Let’s Golf 3 features the same tried and tested power-bar swing system. So don’t expect any touch/gesture based system seen in the Tiger Woods series, or gyroscope motion capture. Taking a swing is as simple as tapping the screen when the power bar reaches your desired power percentage, and tapping again when it reaches the bottom, and your accuracy gauge. Getting the power percentage wrong will of course affect whether your ball is hit short or long, while miss judging your accuracy will cause you to slice the ball in left or right directions away from your desired trajectory. The game tends to set you up with the general direction in which to play (unlike the last game which accidentally positioned you the wrong way with no way of turning around). However, you can tweak this by tapping the mini map and positioning your target area manually. Once you hit the green, a grid appears giving you indications of the slope of the grass using moving dots. If they move slow, or don’t move, then the ground is more or less level. If fast, then there is a slope. Success comes down to having an eye to match these up and get not only the speed of your put right but also the trajectory. It’s easily the most challenging part, as it has always been.
Each ‘Let’s golf’ has outperformed its predecessor visually, and let’s Golf 3 is no different. I have already described the various themed courses, which are all beautifully rendered with smooth and pristinely cut lawns, and filled with rich and vibrant lush flora and fauna. The intrusive wildlife is left to a minimum this time; so don’t expect a herd of elephants ruining your game this time round. There is virtually no pop up, and the game looks particularly good on the iPad 2 in HD.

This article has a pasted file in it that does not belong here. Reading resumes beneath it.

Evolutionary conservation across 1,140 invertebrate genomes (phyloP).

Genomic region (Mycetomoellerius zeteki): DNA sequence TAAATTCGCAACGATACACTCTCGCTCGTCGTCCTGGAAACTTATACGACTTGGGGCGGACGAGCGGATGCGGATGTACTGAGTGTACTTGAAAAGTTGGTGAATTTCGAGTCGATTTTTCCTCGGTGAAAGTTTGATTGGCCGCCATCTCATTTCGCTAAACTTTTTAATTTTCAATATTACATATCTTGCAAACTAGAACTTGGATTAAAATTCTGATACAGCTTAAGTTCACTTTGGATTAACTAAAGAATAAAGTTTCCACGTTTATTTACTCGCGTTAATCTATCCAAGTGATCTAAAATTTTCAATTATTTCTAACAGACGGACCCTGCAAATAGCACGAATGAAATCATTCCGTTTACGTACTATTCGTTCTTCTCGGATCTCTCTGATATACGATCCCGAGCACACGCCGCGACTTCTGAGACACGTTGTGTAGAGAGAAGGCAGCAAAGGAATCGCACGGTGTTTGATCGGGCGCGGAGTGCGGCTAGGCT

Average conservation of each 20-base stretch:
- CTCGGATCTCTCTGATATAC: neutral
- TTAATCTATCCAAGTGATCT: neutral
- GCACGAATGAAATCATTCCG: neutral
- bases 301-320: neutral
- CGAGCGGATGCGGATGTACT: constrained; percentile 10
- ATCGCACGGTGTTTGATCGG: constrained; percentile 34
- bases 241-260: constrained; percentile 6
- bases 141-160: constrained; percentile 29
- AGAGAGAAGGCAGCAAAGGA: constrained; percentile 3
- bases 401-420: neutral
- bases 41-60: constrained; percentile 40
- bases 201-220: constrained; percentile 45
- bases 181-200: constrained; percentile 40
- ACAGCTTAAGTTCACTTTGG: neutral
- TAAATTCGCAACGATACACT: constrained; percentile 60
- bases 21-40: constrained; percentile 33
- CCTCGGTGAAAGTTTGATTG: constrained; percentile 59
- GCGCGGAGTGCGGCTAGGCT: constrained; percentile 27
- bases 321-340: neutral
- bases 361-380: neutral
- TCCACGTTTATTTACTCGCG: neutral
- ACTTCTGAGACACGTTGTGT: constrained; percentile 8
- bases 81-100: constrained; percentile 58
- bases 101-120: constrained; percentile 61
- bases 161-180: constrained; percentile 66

Despite the improved look of the game, it unfortunately suffers from frame-rate issues during both the game and the menus. Oddly, on the iPad 2 it’s worse than on the iPhone 4, despite the higher horsepower. This is particularly noticeable during perfect swing shot animations, and for some odd reason in the hole selection menu – where the holes stutter onto the screen after a long pause. Gameloft have started to make these games Universal from the outset. This is commendable, but perhaps some of the testing phase is being cut down to ensure a timely release. Hopefully this issue will be fixed in an update, and soon.
Aside from all the unlockable content and new environments for the courses, the core experience remains the same as the last outing. Gameloft have gone for the ‘if it ain’t broke’ philosophy with Let’s Golf 3, and while it still plays a great game of golf, I would have liked to see a braver approach. A new or alternative control scheme would be good to see – perhaps an evolution of the power bar. But, for me it’s the environments, I can’t believe they missed a trick in not bringing some physics based ‘space golf’ into the mix. It’s a missed opportunity in my opinion, and would have been a fun addition to what is already a less than realistic golf game, so why not?
Let’s Golf 3 is still – like it’s forebear – a polished and highly enjoyable golf experience. I’m not entirely sold on the freemium model, but you can still have a good time on the green without spending a cent, and so making it free will no doubt put this feature rich golf game in the hands of more gamers.